Signature lead singer’s voice gets lost in "Pioneer"
“Pioneer” is an extremely odd combination of songs for a band whose previous hit “If I Die Young” and the extremely popular current single “Better Dig Two” both featured understated instrumentation, detailed lyrics and plenty of room for the haunting vocals of The Band Perry’s lead singer Kimberly Perry. Rather than expanding that motif beyond the first track, “Pioneer” consists mostly of ballads and songs with just a little too much electric guitar and heavy percussion to fit even in the modern definition of country music.
“Pioneer” misses what makes the Band Perry unique
A banjo twanging in taught, nearly silent air. Vocals uninhibited by blaring amplifiers. Lyrics that paint a picture of a girl whose obsessive love for her husband is just not quite right. These were the things that made The Band Perry stand out on country radio, and “Pioneer” wanders away from them in a bland direction.
There are three types of songs on The Band Perry’s newest album: There are tracks that harken back to “If I Die Young” with a banjo and haunting vocals, and maybe a splash of rock influence. Then there are generic ballads, each as long and forgettable as the last. And finally songs like “Done,” the second single off of “Pioneer,” with so much rock-influence it’s hard to call them country with a straight face.
Too many ballads takes the life out of “Pioneer”
The banjo songs are classic Band Perry. “Better Dig Two” does everything you could want it to; it’s not afraid to let Kimberly’s voice stand on its own two very sturdy legs, even when it ramps up from just banjo to a full band. The rock songs are hit and miss, with “Night Gone Wasted” sitting at the bottom of the boring heap. But the thorn in this album’s side is the collection of ballads. Just as you start to bob your head along to “Done,” “Don’t Let Me Be Lonely” kicks off the ballad parade — which continues to trample the album’s momentum every time it tries to build any. Most of these ballads are at least four minutes long, causing irreparable damage to the flow of the disc — and they aren’t good enough songs to stand on their own either.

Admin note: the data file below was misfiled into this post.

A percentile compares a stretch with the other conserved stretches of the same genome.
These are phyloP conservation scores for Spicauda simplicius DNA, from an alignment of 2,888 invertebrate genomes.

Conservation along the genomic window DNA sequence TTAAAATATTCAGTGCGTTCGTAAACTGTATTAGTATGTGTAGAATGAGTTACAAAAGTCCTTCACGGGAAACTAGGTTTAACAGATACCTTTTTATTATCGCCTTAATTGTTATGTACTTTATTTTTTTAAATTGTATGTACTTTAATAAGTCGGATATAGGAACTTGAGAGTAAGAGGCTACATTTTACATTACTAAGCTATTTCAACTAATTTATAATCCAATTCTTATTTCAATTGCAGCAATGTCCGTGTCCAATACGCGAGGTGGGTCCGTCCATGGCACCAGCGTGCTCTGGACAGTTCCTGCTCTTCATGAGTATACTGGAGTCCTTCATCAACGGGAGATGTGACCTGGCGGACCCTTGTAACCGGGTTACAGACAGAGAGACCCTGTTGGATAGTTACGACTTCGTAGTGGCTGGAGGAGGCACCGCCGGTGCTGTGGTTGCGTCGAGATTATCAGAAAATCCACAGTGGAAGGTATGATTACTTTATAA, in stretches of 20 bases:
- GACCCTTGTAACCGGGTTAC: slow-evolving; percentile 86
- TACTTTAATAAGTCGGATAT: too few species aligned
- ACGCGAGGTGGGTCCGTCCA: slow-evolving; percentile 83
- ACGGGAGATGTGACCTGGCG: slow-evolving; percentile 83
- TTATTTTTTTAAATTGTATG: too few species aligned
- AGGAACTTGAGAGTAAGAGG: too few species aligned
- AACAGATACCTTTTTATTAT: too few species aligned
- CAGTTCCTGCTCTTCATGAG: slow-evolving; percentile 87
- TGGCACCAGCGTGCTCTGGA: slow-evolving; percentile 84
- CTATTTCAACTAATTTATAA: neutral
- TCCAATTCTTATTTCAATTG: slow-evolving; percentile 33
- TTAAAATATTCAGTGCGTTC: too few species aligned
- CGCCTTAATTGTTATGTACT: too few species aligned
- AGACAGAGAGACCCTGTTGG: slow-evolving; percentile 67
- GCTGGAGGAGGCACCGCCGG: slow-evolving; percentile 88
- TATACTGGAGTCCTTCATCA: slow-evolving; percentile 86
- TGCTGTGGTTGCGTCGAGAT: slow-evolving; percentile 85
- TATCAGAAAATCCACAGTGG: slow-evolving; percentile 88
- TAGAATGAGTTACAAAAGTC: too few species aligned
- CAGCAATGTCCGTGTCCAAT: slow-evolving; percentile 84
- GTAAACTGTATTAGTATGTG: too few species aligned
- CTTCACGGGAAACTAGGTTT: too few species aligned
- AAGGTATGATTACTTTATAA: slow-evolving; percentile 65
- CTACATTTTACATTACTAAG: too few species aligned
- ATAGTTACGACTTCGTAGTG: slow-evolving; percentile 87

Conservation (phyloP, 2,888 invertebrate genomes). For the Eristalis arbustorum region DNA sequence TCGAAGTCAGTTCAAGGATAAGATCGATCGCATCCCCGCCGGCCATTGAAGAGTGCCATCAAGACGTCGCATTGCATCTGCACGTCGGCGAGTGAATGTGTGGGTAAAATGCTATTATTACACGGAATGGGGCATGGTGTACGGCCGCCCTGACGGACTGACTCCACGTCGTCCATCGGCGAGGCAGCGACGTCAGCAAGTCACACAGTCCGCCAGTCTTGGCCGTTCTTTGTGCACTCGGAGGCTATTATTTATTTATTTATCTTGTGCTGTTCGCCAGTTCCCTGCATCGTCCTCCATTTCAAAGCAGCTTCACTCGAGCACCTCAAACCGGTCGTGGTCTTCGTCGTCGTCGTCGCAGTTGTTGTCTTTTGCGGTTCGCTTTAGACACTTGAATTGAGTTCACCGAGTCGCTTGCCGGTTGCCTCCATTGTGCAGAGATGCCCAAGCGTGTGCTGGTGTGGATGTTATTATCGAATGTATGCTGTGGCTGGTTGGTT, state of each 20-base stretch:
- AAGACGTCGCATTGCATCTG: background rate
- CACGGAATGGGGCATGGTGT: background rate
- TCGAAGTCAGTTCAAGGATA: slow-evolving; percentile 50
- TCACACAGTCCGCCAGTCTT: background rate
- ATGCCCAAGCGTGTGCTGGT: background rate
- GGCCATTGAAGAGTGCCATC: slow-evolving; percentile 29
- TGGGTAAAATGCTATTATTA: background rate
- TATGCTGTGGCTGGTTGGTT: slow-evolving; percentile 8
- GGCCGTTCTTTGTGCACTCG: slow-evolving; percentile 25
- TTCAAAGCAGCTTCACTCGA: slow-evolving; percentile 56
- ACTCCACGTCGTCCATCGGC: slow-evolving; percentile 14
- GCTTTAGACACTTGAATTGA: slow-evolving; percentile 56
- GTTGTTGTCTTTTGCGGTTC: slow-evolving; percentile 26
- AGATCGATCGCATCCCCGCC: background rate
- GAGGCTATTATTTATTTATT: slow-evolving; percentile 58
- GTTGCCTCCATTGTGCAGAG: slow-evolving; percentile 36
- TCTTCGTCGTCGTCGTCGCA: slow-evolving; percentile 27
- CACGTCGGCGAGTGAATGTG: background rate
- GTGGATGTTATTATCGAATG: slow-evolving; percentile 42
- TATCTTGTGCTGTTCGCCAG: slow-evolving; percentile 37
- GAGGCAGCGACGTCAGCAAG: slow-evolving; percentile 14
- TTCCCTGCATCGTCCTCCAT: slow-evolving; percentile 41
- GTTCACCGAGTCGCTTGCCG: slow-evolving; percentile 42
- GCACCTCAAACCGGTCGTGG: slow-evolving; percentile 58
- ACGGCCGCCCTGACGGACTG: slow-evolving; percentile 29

Lady Antebellum has the lovesick country ballad down, and The Band Perry should let them do their thing. Generic background vocals and lyrics like "take the keys to my car / and the keys to my heart / and just drive" in “Don’t Let Me Be Lonely” combine for an almost cringe-worthy level of cheese. If you drop the tempo and the volume, I should be rewarded for listening harder with rich, intricate lyrics. The exception to this sluggish, dreary rule is “Mother Like Mine,” which features Kimberly's lovely voice singing words you want to listen to: “She's the sky that holds the clouds / She's the lady of the house / A blind believer in all I dare to be / There's no safer place I've found / Than the shoulder of her white nightgown.”
Leave room for her voice to shine
The Band Perry has been together a long time; the three siblings have been making music together since they were children. Back then, Kimberly was the lone star as her brothers acted as roadies — though eventually making it on stage as well. As the band matured the balance improved, and “Pioneer” is certainly not The Kimberly Show — nor should it be. But when your best songs demand the instruments take a back seat to let her voice do its thing, it’s probably best to give that voice a chance to shine. “Pioneer” gets too lost in electric guitar and drums to let the signature of the band — Kimberly’s voice — take the lead.